The company updated its code to address the vulnerability, which allowed hackers to access data. Beyond that, it’s not entirely clear what steps the company has taken. Moreover, the cost of the incident is not immediately apparent. 

Myspace Breach, 2013: 360 million accounts compromised 

Another massive breach by any standard, 360 million Myspace accounts were compromised. A Russian hacker was responsible, although specific details about the attacker and the total cost of the incident ​​are not available. 

These were username, email address and password. Although it was limited to an older database created before Myspace bolstered its security, the breach posed a significant risk to anyone using the same email address or username/password combination. 

While the hack originally occurred in 2013, reports of the incident did not emerge until May 2016. Myspace required affected users to create new passwords and implemented automated tools to identify and block suspicious activity. 

Court Ventures Breach, 2012: 200 million records stolen 

Court Ventures, a subsidiary of Experian, sold 200 million sensitive personal records that ended up in the hands of an identity theft operation. News of the data breach emerged in October 2013, although the incident reportedly occurred before Experian’s acquisition of Court Ventures in March 2012.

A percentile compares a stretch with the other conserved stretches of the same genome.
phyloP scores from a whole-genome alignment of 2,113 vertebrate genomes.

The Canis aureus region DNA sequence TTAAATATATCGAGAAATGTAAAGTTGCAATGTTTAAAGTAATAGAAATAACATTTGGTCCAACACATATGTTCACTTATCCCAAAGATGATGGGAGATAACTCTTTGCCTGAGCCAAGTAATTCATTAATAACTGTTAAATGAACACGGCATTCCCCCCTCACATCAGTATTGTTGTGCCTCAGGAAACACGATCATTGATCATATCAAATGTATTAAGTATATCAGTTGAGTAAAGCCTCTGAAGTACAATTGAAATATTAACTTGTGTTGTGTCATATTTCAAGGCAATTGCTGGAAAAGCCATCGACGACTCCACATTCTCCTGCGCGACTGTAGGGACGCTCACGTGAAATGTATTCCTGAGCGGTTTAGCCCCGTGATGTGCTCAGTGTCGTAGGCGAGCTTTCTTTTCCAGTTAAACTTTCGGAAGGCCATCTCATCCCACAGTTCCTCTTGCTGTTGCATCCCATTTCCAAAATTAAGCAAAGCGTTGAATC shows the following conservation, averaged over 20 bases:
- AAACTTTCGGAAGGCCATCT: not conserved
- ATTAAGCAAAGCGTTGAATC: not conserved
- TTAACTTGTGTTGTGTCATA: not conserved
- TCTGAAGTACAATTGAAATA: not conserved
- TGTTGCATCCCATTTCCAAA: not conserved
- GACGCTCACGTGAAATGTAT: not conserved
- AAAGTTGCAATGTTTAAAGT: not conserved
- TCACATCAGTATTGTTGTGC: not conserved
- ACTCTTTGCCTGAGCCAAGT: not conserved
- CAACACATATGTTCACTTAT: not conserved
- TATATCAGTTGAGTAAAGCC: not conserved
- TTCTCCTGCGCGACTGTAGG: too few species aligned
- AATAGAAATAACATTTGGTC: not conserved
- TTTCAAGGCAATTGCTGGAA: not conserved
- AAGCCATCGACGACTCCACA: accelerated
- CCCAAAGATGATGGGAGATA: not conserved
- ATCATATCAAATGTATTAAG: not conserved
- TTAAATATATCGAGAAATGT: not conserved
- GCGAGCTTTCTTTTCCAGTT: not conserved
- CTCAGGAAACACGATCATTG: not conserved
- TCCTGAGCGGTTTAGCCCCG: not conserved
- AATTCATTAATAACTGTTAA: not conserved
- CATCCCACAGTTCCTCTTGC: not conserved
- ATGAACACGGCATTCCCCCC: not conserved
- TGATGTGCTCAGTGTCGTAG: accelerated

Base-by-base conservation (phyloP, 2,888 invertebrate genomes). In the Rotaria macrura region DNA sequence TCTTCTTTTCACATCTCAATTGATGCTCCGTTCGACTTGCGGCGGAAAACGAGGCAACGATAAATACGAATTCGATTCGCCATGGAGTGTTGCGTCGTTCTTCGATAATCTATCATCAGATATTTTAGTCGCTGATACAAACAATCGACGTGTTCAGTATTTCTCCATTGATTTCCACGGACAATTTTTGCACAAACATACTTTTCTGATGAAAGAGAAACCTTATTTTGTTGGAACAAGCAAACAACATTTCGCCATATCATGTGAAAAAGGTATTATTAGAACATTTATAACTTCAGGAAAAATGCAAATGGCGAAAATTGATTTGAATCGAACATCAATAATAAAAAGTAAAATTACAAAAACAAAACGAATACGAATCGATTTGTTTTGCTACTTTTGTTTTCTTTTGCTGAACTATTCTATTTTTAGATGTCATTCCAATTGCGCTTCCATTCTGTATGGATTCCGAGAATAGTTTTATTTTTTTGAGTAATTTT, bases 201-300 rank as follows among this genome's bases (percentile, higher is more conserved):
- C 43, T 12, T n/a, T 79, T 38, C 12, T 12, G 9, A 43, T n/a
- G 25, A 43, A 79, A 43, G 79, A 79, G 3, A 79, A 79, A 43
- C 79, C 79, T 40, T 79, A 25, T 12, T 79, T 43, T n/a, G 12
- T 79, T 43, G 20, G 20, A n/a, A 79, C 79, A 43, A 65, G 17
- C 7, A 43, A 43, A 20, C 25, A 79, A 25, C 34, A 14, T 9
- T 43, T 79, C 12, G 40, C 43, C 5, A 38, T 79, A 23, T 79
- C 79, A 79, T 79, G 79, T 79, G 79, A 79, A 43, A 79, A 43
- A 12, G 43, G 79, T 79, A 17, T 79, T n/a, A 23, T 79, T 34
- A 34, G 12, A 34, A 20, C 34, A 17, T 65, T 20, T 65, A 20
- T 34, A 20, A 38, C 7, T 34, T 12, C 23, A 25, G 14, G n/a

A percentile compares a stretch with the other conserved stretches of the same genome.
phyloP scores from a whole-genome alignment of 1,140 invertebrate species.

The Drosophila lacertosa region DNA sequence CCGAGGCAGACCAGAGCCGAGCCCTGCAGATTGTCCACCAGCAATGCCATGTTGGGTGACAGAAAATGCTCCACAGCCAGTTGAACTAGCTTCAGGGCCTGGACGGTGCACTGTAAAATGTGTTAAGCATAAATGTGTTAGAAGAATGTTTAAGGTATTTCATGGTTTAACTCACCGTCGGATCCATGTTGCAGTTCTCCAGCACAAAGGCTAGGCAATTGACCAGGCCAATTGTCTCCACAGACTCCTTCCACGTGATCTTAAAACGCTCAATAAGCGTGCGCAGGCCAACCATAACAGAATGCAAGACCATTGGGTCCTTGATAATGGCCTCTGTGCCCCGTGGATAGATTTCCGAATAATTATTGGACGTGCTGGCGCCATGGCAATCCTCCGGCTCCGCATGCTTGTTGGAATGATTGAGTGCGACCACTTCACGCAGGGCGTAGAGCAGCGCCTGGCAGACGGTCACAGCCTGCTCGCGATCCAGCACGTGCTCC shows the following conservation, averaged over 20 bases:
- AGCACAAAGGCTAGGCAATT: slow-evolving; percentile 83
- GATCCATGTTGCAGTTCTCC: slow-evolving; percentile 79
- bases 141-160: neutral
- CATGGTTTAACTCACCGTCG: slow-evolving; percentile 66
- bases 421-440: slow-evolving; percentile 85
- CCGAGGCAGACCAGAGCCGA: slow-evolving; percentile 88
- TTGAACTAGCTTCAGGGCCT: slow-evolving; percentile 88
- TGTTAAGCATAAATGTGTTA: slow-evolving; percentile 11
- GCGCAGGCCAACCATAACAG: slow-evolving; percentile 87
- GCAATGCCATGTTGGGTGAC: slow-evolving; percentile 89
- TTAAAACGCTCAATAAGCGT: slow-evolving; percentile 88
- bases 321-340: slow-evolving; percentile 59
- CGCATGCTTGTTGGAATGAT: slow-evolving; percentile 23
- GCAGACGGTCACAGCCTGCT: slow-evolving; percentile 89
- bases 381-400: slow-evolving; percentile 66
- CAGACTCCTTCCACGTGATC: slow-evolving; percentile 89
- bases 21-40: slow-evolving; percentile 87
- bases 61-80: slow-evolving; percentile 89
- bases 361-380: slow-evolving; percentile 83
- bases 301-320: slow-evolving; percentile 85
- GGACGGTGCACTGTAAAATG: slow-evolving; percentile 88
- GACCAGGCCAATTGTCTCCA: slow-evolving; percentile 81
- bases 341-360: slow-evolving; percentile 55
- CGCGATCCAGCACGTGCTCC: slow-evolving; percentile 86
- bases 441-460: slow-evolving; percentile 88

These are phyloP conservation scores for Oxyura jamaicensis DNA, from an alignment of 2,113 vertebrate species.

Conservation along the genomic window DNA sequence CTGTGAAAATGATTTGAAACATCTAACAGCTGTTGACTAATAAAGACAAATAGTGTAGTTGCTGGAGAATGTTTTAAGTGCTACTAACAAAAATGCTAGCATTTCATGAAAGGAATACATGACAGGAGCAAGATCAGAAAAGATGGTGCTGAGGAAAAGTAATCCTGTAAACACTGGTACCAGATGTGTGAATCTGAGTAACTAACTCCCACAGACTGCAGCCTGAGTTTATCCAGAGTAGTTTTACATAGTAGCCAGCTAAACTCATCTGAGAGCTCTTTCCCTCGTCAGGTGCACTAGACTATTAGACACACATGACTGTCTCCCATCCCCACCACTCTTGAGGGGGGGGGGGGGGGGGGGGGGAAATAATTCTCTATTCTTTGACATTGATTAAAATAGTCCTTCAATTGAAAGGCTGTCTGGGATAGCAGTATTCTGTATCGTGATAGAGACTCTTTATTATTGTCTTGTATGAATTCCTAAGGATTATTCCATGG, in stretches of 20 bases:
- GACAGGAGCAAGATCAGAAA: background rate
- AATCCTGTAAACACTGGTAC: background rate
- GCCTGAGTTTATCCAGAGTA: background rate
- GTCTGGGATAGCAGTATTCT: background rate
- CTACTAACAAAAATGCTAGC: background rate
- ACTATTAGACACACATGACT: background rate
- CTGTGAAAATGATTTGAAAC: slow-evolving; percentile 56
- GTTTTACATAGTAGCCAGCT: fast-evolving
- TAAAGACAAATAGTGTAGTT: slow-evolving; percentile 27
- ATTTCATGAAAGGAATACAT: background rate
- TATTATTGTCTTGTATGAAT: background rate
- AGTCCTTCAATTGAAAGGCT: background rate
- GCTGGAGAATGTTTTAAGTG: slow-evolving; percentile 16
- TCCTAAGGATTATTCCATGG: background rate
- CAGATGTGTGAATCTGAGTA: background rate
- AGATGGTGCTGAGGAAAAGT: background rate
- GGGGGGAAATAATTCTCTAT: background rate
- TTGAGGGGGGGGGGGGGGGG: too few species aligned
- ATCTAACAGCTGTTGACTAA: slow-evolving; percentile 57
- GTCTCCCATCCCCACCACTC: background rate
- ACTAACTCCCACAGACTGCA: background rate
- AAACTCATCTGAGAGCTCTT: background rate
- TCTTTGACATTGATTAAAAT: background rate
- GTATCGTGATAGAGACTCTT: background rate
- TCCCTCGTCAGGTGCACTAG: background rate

Fraudsters gained access to U.S. data Info Search by Court Ventures – by providing sensitive information such as full names, social security numbers, dates of birth and other similar data – by posing as a private investigator. Experian was informed of the sales activity that was taking place at the time of the acquisition by the US Secret Service. 

Once Experian became aware of the problem, it ceased all related data resale activity and worked with law enforcement to apprehend the perpetrator, Hieu Minh Ngo, a Vietnamese national who eventually pleaded guilty to the crime. Since the data involved was not from the original Experian and there was no direct way to identify who was affected, no further action was taken on the affected individuals. 


We hope that these stories give you pause before deciding who to provide access to your data. The best way to stay safe in the Digital Age and better secure your digital footprint, is to always be vigilant in protecting your account credentials and restrict access to your confidential information. If there is a silver lining in these breaches, it’s that we can see the immediate need to look at improvements in how we protect our sensitive data. There is no excuse for why a company may not have any need for privacy or security in today’s Digital Age. It is crucial for all business owners/individuals to take precautious action and fortify the protection surrounding their own sensitive information and their companies’, colleagues’, partners’ and clients’ private data. Start your cybersecurity journey with GoldSky today and schedule a free consultation with one of our security experts.